HomeBudget & Tax NewsDeep Recession Is on the Way Due to Fed's Inflation Fight

Deep Recession Is on the Way Due to Fed’s Inflation Fight

Today’s report on August spending and incomes show advances slowing to a 4 percent to 5 percent annual rate. However, the August core inflation rate of 7 percent remains well above the Fed’s goal. That indicates that the Fed will continue to draw money out of the economy and force a deep recession because of the governors’ persistent inflation fight.

The Week That Was

The economic numbers remain mixed. Today’s report shows spending and incomes slowed to a 4 percent to 5 percent annual rate range in August. August inflation numbers show total rate for the month slowed to a 3.5 percent rate, but core inflation (ex-food and energy) ontinued to increase at a 7 percent annual rate.

Since this core measure is one of the Fed’s favorite indicators, this latest report will reinforce the governors’ desire to maintain a restrictive monetary policy, which wil further slow the economy.

Adding to the mixed news was the September S&P Global survey of U.S. business activity. It showed the economy declining less in September than in August. An alternative ISM business survey showed the economy expanding in August, with strong new orders. These surveys have different sources, providing different feedback.

August new orders for durable goods were down both for the total and for the more stable component excluding defense and transportation

In contrast to weakness in other areas, there are indications the labor market remains tight.

Weekly initial unemployment claims continue to decline. In the two weeks in mid-September claims averaged only 201,000, down from 238,000 in August and 247,000 in July.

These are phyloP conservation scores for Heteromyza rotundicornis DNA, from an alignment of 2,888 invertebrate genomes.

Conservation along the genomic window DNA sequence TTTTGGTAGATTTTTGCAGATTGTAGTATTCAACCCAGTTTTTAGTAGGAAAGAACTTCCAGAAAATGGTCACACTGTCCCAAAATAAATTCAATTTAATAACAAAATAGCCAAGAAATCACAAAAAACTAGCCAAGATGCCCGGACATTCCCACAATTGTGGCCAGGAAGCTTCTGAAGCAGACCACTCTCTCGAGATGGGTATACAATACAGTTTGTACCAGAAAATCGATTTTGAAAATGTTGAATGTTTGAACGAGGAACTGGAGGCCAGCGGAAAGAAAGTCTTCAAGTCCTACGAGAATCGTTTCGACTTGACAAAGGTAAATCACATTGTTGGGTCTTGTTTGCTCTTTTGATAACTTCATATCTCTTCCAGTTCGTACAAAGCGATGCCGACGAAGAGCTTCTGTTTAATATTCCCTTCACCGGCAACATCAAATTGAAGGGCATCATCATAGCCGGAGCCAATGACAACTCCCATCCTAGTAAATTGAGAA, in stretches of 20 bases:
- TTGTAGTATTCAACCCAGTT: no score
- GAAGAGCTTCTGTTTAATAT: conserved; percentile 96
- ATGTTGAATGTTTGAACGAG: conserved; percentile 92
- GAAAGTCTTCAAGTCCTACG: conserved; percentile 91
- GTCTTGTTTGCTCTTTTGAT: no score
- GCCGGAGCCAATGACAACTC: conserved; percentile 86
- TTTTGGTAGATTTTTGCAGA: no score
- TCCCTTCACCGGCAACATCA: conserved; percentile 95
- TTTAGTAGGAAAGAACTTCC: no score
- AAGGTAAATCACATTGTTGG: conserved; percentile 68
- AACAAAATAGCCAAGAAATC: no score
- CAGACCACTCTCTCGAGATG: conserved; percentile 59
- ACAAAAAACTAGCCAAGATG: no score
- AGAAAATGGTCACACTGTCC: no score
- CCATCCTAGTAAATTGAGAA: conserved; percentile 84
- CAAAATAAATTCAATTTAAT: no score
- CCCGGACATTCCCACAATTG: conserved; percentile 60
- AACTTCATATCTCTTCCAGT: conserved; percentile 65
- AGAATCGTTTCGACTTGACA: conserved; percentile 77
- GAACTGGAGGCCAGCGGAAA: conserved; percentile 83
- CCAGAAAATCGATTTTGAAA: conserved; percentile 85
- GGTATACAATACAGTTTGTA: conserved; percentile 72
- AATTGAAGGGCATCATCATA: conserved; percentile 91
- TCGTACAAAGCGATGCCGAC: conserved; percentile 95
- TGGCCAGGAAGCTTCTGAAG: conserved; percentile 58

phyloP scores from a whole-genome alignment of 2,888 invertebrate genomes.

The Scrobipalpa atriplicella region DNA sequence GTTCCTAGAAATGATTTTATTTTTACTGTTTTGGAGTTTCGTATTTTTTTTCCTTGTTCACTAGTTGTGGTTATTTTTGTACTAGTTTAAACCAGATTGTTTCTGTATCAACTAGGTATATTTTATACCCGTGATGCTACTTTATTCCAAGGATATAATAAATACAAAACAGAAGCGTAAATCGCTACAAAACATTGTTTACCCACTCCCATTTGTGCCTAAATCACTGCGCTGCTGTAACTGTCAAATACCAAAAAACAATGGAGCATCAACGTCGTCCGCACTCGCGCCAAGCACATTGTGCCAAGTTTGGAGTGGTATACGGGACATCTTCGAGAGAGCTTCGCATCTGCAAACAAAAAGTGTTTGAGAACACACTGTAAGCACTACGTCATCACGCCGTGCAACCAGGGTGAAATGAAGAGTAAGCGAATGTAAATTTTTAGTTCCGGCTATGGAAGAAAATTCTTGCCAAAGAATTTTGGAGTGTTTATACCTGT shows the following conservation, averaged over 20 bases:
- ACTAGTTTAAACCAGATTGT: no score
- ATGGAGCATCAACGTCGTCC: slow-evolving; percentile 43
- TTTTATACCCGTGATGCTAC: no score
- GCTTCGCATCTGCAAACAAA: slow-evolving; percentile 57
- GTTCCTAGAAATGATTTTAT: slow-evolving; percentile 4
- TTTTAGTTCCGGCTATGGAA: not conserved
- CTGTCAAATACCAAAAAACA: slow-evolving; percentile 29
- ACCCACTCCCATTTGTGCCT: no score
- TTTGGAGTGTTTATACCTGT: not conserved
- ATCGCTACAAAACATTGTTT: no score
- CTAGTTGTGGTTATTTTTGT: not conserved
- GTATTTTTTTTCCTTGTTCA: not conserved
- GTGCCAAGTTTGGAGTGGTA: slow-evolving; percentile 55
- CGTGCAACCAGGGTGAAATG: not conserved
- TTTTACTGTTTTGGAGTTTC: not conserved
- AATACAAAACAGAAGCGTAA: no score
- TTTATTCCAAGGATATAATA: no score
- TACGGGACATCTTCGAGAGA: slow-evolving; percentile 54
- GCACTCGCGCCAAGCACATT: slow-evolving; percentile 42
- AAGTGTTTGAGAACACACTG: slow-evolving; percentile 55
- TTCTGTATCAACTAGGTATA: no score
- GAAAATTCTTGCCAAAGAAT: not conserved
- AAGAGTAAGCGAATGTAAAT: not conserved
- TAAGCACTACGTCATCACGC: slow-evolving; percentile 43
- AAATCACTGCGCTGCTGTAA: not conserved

Money, Money, Money

Without data showing a dramatic slowdown in inflation and sharp declines in economic activity, the Fed will continue to remove money from the economy and hike interest rates. That creates the potential for a sharp business downturn and is bad news for stocks and bonds alike.

Things to Come

On Monday, the September ISM manufacturing survey is likely to be in the low 50s, slightly below August. The greater strength shown in the August survey was probably an overstatement in an economy which, at best, appears to be treading water.

Wednesday’s September ISM survey for service companies will likely be down significantly from an exceptionally strong August report. It is difficult to imagine the service sector being very strong when other surveys show the economy flat to down.

An analysis of Treasury employee tax withholding data suggests the recent very strong jobs data in has been overstated. If so, there is a good chance we could see a significant slowing in employment gains in the closing months of this year.

Market Forces

Stocks moved sharply lower this week.

The S&P500 fell by 3 percent. Wednesday’s brief rally occurred when the Bank of England shifted from selling to buying securities. This led some to look for an end to monetary restraint.

After last week’s Fed meeting, it would take a sharp drop in both inflation and the economy for the Fed to reverse its current restraint. Until such signs appear, monetary policy will remain restrictive.

From a technical view, the market remains vulnerable. All key market indexes fell below their recent mid-June lows. When stocks fail to hold such support levels, they often continue to decline.

The economic news remains mixed. Quarterly real growth was essentially unchanged in the first half of 2022. The Atlanta Fed’s third quarter estimate also shows zero real growth. However, some jobs numbers and surveys are showing strong gains, which are inconsistent with zero growth.

We continue to believe the economy is in the early stages of what will become a serious downturn in the months ahead.


Economic Fundamentals: negative 

Stock Valuation: S&P 500 overvalued by 14 percent

Monetary Policy: restrictive

For more from Robert Genetski.

More on recession.

For more Budget & Tax News.

For more from The Heartland Institute.

Robert Genetski
Robert Genetski
Robert Genetski, Ph.D., one of the nation’s leading economists and financial advisors, has spent more than 35 years promoting the use of classical economic and investment principles for sound financial decisions. He heads ClassicalPrinciples.


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